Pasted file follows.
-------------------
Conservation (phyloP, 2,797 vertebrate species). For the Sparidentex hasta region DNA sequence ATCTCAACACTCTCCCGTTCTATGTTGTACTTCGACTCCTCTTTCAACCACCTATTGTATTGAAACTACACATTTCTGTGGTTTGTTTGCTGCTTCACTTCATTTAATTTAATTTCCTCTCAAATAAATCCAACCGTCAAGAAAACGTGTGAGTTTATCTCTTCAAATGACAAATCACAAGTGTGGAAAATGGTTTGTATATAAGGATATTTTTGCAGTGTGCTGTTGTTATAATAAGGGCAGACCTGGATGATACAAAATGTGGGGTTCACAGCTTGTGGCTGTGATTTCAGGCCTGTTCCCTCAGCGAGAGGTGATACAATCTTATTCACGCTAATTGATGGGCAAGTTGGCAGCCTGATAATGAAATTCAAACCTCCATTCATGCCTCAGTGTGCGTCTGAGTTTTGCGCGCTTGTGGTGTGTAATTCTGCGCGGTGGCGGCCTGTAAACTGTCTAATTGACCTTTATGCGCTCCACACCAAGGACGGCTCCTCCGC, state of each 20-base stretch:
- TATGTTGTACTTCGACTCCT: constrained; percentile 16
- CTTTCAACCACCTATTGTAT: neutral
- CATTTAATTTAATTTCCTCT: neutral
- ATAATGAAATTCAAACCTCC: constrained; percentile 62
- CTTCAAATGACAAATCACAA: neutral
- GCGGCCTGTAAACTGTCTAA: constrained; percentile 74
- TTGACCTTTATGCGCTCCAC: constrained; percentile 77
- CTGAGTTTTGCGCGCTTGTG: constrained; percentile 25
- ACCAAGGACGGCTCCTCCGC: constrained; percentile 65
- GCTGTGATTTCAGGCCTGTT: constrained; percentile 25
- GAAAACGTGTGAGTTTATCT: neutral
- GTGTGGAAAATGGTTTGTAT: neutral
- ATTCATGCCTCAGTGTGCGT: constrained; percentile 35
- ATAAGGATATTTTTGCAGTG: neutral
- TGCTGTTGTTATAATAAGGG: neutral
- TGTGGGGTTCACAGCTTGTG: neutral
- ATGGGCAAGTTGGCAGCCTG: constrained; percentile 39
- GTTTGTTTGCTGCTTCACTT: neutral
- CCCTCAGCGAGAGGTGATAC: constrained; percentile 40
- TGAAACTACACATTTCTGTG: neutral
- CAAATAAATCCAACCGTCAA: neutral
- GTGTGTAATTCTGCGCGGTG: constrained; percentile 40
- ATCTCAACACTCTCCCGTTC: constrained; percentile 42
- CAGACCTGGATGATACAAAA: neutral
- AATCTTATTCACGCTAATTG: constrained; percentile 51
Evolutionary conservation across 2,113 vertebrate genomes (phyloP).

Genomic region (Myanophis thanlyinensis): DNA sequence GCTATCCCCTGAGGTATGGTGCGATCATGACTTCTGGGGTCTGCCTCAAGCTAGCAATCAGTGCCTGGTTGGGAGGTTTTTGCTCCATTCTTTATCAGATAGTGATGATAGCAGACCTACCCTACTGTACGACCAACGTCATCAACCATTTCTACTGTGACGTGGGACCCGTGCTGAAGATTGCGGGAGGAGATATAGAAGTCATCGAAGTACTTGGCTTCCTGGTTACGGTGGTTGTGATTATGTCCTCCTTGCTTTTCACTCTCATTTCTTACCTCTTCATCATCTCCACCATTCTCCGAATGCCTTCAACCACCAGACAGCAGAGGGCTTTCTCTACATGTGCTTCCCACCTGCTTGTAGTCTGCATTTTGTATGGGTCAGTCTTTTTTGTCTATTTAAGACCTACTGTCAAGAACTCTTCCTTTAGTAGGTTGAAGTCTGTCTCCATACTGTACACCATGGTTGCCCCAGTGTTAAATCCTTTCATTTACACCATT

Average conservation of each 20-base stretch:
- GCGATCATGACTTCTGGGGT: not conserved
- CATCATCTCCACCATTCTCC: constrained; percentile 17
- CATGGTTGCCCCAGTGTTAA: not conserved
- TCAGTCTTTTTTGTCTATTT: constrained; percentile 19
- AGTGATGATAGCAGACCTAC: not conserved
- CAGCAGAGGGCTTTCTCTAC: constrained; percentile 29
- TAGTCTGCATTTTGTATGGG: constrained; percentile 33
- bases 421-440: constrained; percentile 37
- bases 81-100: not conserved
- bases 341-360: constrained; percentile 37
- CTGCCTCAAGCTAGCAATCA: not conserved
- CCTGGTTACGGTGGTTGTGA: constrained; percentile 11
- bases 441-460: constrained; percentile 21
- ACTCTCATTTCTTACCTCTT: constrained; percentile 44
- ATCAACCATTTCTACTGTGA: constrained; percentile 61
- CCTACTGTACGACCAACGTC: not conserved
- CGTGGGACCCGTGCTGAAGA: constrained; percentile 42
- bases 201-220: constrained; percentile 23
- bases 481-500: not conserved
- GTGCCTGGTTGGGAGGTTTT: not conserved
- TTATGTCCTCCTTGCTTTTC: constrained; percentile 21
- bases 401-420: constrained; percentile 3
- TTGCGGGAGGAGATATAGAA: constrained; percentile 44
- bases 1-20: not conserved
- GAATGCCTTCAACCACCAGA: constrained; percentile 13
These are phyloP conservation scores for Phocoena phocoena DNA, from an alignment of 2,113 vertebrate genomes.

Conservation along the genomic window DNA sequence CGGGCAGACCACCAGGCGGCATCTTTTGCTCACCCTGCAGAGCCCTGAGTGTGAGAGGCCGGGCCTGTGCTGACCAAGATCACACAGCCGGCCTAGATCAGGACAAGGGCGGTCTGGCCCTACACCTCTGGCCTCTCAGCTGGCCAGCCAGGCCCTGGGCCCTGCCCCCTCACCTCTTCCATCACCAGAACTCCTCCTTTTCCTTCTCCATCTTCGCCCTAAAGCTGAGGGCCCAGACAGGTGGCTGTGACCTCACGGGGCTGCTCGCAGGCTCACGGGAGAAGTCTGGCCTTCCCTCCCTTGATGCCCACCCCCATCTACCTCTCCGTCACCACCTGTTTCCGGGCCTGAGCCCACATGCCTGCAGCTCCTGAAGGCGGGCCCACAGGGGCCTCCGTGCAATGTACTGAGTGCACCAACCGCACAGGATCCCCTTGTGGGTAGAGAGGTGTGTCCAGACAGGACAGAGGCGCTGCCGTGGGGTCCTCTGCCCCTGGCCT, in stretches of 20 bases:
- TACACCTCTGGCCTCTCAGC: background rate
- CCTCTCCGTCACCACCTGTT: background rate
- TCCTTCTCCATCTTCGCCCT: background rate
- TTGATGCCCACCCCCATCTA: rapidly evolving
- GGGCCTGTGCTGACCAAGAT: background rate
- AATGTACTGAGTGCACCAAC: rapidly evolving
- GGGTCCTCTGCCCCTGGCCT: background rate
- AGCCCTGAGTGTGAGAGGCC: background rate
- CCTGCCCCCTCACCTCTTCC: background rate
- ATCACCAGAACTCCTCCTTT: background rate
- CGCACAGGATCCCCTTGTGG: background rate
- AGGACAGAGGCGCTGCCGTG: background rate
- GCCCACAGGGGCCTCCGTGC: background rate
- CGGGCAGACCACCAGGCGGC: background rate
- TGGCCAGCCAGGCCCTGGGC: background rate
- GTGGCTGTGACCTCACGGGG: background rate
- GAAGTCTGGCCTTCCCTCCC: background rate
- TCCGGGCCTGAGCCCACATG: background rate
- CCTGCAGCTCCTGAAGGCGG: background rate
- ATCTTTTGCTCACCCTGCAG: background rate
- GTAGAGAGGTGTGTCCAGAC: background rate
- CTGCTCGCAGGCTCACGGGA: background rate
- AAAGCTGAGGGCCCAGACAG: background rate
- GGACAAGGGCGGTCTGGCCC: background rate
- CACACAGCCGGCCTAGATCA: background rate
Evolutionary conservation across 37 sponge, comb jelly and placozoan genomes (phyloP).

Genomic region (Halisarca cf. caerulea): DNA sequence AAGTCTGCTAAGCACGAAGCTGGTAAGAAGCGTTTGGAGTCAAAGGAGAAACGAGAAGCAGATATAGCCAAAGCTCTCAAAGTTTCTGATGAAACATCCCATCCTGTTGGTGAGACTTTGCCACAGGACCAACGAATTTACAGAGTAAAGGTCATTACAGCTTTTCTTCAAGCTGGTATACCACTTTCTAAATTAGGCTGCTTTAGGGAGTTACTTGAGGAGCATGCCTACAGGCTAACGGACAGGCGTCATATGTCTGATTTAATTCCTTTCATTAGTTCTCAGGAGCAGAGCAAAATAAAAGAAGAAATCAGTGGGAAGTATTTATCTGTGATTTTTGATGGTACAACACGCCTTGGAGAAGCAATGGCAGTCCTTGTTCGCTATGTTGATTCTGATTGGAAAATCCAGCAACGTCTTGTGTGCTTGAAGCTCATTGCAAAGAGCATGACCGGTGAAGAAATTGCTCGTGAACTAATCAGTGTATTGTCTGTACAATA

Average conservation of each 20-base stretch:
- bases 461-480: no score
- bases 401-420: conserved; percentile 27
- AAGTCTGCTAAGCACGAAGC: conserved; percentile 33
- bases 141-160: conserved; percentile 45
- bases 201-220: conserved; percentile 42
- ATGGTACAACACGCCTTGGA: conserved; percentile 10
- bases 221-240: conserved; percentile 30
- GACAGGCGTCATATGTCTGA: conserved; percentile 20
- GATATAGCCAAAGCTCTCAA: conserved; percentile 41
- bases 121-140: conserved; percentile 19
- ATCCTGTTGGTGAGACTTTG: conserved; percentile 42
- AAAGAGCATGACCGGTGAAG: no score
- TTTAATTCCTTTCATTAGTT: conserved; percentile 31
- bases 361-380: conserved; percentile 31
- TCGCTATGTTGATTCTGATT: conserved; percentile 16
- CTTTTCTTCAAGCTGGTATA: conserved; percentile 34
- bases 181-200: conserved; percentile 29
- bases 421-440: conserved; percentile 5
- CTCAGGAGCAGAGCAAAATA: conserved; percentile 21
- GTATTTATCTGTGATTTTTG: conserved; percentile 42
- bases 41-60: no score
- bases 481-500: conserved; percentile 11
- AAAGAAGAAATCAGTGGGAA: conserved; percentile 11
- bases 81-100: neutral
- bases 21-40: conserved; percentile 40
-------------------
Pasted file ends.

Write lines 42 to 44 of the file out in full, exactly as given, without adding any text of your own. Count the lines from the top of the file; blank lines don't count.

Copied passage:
- bases 441-460: constrained; percentile 21
- ACTCTCATTTCTTACCTCTT: constrained; percentile 44
- ATCAACCATTTCTACTGTGA: constrained; percentile 61